stated that it is very important for younger students to realize the importance of where their food comes from and that there are many local farmers who raise farm animals and produce for community consumption.
Agriculture in the Classroom (AITC) programs are implemented by state-operated programs and National Agriculture in the Classroom supports state programs by providing a network that seeks to improve agricultural literacy — awareness, knowledge, and appreciation — among PreK12 teachers and their students.
AITC programs seek to improve student achievement by applying authentic, agricultural- based content as the context to teach core curriculum concepts in science, social studies, language arts and nutrition in the classroom. By encouraging teachers to include agriculture into their classroom, AITC cultivates an understanding and appreciation of the food and fiber system that consumers rely on every day.
AITC is unique within the agricultural education community as the lead organization to serve the full spectrum of K-12 formal education. That’s why they promote Read an Accurate Ag Book Week so agriculture is valued by all.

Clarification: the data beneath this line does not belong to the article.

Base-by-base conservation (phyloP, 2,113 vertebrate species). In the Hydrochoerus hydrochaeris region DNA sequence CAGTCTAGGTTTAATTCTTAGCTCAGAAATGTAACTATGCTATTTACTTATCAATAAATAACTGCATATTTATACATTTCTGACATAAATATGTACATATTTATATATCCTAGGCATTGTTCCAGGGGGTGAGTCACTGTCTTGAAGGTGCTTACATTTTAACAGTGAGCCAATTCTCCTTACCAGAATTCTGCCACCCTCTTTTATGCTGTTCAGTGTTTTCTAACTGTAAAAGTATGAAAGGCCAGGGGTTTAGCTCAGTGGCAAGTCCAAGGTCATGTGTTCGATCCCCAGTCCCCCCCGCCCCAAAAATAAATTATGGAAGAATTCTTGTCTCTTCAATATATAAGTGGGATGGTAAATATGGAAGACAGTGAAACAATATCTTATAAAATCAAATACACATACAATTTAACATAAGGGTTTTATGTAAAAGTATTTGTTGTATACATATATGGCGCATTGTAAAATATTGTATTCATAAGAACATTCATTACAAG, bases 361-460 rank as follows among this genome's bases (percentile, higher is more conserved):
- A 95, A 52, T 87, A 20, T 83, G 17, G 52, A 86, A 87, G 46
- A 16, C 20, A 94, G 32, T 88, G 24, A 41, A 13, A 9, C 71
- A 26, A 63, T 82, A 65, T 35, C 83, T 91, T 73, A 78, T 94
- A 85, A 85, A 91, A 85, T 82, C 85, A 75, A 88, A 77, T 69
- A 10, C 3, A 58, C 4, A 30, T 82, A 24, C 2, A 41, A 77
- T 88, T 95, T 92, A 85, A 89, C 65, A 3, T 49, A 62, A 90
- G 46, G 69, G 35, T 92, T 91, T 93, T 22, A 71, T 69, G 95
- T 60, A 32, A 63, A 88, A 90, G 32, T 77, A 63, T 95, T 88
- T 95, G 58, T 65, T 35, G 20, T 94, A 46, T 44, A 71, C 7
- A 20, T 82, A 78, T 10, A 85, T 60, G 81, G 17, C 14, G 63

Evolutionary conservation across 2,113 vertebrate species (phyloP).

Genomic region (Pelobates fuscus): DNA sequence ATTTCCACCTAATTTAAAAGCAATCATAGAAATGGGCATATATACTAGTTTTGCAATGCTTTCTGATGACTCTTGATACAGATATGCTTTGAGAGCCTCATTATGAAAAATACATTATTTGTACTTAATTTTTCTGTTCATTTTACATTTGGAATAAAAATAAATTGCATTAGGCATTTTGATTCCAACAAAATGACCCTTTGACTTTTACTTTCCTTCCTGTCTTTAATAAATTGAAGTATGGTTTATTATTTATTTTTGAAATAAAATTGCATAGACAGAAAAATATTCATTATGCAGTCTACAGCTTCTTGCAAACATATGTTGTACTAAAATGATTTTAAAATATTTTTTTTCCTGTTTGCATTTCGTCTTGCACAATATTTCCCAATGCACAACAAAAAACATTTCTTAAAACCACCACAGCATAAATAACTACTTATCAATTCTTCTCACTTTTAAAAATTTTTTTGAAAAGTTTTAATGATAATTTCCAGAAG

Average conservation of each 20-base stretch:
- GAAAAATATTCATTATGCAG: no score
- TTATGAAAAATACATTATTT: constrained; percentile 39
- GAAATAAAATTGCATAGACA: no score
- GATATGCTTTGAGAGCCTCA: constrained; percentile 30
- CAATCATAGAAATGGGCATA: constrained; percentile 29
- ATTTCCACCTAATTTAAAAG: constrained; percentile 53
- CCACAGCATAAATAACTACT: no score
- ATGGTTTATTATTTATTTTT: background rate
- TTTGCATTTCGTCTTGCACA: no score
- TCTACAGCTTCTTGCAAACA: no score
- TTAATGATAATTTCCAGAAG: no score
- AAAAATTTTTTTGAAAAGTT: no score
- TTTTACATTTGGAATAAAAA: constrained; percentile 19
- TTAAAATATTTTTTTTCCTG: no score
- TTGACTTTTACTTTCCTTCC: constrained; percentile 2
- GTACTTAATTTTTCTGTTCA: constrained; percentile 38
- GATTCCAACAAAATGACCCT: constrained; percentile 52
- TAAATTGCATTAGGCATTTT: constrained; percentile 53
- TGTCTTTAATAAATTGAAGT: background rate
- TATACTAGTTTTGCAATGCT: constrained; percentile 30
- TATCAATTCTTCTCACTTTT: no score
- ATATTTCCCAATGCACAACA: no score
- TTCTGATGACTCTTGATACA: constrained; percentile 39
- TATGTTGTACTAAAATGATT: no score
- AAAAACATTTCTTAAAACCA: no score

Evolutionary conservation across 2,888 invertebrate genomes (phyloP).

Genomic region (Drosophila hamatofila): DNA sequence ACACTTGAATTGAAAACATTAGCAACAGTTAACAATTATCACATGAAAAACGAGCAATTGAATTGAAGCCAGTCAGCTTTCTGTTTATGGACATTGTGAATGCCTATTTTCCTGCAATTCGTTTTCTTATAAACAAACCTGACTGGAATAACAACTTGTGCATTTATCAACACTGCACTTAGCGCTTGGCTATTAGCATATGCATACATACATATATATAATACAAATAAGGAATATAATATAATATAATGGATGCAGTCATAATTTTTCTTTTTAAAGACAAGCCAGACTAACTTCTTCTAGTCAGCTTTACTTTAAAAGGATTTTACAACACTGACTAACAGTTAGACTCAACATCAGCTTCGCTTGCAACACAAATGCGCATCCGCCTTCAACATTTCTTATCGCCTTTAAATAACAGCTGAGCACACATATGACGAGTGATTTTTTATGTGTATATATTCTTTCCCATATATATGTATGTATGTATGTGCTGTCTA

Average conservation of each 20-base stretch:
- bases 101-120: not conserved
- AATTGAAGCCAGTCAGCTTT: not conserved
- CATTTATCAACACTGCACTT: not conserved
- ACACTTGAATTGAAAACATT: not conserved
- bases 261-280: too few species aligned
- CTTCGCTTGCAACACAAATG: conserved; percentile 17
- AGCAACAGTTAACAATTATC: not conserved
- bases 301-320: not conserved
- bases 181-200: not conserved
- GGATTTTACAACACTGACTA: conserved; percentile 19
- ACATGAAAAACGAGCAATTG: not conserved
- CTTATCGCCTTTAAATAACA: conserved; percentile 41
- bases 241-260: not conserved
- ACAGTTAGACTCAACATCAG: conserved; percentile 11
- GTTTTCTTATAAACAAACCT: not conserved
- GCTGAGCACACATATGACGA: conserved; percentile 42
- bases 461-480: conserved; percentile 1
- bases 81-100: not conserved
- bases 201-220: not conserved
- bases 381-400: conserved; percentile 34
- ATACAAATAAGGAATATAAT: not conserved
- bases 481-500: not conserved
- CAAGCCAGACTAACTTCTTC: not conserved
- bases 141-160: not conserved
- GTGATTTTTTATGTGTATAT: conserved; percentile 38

“The ag students that read today are all Checotah FFA members and most of them are in my Agricultural Communications class,” Ilbery said. “These students know the importance of not just living on a farm but teaching younger students why farmers are so valuable in our communities.”
Some interesting Oklahoma agricultural facts:
• Oklahoma is 4th in the nation in the number of farms
• 93% of Oklahoma farms are family owned
• Oklahoma is 7th in the nation in the amount of land in farms
• There are 77,200 farms in Oklahoma Checotah FFA students who came out to read to the younger students were: Rocky Hicks, Dalton Johnson, Jade McPeak, Shayla Dismukes, Chloe Reeves, Alexis Horton, Heavenly Smith and Samantha Barnes.